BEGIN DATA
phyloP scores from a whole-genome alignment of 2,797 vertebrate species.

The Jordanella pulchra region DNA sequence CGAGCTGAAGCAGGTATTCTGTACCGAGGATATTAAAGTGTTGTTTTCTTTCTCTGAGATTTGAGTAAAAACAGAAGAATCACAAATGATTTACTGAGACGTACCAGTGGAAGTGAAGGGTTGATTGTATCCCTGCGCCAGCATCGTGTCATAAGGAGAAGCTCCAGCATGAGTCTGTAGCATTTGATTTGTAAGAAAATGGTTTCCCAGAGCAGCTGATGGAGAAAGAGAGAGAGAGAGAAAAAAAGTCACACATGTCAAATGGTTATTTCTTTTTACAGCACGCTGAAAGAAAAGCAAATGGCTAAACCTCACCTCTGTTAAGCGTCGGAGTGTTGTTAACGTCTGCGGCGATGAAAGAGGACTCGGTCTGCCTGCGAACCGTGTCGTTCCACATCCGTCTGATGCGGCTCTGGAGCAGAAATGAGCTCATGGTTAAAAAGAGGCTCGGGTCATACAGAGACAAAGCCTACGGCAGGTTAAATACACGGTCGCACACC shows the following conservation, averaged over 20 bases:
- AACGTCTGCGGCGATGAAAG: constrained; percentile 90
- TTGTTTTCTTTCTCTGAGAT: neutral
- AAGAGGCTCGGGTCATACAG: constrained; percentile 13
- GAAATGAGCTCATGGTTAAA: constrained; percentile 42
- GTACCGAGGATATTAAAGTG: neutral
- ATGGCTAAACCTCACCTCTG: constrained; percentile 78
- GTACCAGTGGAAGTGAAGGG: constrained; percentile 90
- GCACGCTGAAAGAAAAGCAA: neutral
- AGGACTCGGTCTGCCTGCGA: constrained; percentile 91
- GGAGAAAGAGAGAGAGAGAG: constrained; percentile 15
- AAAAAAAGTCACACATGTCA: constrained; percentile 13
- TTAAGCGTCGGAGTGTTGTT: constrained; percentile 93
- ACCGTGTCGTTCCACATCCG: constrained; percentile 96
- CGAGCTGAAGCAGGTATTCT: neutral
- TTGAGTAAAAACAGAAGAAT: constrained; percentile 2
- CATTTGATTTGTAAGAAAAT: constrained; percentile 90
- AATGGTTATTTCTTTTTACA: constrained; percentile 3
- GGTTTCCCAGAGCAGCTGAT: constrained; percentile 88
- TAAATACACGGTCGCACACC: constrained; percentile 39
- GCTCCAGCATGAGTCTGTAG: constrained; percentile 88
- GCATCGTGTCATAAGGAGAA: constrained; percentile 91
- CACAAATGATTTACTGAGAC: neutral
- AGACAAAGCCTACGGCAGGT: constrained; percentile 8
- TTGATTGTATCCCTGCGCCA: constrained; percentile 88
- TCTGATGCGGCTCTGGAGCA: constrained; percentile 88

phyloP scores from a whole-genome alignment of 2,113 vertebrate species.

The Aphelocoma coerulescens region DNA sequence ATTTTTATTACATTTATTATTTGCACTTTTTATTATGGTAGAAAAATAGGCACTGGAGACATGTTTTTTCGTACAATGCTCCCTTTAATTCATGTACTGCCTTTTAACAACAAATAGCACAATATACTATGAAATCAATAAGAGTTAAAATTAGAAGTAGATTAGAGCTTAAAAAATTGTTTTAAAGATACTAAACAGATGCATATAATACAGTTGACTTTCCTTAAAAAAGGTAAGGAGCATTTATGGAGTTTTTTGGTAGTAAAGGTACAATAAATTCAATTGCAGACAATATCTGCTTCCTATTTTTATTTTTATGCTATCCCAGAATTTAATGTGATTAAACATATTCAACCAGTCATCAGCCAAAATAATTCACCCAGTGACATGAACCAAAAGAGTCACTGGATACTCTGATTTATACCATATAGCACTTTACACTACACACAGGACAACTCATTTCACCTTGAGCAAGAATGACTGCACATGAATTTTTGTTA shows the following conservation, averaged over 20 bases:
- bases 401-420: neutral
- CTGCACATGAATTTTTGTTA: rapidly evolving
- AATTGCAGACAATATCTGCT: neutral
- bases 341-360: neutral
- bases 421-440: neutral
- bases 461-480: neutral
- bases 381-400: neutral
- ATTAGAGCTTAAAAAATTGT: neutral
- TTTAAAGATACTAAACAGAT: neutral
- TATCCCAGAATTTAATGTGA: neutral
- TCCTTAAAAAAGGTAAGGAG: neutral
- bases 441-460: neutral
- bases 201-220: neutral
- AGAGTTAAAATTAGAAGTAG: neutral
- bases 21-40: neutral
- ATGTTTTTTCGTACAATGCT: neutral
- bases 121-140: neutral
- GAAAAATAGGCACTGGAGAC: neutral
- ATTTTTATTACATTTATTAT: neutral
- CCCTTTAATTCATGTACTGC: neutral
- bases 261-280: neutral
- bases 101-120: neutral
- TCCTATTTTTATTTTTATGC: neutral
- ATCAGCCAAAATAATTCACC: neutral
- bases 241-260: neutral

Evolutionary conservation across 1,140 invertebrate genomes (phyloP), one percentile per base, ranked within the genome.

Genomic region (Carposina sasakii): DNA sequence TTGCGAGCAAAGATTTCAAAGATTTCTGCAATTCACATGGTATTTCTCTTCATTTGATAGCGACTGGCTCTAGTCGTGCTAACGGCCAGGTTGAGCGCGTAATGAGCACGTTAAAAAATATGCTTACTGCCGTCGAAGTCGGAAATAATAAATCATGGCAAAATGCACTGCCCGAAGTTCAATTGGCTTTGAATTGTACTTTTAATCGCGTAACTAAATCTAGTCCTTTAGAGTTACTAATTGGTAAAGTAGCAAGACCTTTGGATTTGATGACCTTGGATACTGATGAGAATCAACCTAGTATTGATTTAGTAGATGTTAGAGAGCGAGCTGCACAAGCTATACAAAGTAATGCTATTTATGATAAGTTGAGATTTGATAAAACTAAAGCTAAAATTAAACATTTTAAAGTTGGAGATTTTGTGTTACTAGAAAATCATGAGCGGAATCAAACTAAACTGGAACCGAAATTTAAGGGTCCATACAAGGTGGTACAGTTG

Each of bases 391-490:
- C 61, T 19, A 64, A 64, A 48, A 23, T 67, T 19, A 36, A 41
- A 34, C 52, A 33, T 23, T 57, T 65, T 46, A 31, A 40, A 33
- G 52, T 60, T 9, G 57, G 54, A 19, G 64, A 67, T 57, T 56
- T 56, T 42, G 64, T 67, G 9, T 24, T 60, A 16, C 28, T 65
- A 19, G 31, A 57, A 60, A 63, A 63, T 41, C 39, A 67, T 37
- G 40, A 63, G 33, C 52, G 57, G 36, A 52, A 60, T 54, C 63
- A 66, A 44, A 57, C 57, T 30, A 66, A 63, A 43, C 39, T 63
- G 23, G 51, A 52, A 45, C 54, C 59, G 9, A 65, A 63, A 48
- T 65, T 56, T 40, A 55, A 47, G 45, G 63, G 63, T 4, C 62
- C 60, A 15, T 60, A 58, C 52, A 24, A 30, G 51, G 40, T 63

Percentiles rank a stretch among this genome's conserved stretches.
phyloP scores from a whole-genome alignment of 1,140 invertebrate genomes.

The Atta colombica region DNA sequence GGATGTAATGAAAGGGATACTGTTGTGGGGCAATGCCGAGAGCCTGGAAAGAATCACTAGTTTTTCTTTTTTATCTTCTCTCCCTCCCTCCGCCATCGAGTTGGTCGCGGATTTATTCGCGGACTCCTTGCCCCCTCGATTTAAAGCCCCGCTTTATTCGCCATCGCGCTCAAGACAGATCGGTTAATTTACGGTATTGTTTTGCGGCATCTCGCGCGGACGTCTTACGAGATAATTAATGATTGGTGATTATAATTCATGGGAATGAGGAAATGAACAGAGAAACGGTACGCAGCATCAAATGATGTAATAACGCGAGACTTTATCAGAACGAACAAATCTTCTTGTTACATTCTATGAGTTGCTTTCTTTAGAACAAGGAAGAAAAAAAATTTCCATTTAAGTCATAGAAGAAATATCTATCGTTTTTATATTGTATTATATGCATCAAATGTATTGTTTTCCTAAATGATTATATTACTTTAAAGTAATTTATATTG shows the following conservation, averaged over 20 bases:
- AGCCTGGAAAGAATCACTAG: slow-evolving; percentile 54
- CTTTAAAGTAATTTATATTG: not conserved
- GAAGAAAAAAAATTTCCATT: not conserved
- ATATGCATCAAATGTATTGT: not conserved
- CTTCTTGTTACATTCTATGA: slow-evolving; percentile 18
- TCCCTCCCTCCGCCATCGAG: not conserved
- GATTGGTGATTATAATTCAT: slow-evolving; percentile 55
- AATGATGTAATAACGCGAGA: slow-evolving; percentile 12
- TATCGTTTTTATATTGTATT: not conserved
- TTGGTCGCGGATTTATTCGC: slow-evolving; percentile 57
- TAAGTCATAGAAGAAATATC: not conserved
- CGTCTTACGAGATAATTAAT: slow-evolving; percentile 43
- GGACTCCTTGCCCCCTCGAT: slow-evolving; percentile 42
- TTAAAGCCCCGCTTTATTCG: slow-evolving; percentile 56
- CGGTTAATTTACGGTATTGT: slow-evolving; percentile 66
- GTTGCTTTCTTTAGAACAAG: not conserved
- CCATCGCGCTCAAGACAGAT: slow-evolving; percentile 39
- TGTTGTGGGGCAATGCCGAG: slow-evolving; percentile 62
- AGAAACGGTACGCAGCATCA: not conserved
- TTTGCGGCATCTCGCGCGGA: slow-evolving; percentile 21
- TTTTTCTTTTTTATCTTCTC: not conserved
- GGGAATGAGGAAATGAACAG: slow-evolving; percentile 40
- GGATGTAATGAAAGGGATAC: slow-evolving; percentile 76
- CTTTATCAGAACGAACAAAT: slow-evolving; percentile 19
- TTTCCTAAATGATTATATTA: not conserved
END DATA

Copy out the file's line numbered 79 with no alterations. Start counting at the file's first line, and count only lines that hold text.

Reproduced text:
- TATCGTTTTTATATTGTATT: not conserved